Growing up Anabaptist

I posted Harry Spange's article on "Children in an Anabaptist Congregation" today. Reading it reminded me of my own experiences growing up in two different Anabaptist congregations. The first was a traditional Mennonite church in rural Pennsylvania. I identified with the children in Spange's article who wanted to join in communion. I remember feeling excluded from the ritual as little cups of grape juice were passed down the aisle. It was as if I didn't quite belong. When I was finally baptised, I remember the strong sense of arrival that I felt during my first footwashing.

Most of my teenage years were spent at a more liberal white collar congregation in Indiana. There relationship to children in the congregation was more explicit. They even had a document called The Privileges of the Child which outlined how the congregation wanted to relate to it's children. For an adolescent and a newcomer to the congregation, I really appreciated being called by name by each adult in the congregation. In addition, a mentor program linked each teenager with a mentoring adult, creating important relationships.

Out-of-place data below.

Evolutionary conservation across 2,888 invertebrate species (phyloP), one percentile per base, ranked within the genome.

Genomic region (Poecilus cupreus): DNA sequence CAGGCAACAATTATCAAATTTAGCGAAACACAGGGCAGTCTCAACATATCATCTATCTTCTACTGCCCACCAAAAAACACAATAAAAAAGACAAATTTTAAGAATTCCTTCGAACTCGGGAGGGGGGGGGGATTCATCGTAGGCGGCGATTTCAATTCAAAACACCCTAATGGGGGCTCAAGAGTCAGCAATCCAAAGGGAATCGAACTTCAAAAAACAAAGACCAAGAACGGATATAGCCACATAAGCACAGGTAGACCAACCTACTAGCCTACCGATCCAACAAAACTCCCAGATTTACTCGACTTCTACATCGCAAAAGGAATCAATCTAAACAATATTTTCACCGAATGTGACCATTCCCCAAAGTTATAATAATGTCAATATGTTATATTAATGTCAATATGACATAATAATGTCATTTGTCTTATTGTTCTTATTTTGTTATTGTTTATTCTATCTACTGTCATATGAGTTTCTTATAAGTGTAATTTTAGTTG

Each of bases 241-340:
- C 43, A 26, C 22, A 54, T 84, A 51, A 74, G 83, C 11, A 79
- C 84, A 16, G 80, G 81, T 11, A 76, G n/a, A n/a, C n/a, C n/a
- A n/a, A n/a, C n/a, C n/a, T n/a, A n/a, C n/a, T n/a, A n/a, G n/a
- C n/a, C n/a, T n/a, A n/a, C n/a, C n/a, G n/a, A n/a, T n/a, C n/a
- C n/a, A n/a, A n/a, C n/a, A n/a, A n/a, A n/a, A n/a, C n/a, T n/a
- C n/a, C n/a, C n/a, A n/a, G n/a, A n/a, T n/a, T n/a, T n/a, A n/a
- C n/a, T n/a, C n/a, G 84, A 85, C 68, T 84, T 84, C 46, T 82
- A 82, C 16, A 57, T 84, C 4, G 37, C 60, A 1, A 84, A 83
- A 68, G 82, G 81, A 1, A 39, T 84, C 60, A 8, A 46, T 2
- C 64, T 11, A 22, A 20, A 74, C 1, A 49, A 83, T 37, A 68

Spange's article is written from the point of view of an adult. It would also be interesting to hear reflections from a child's perspective, even if it is only through our memories.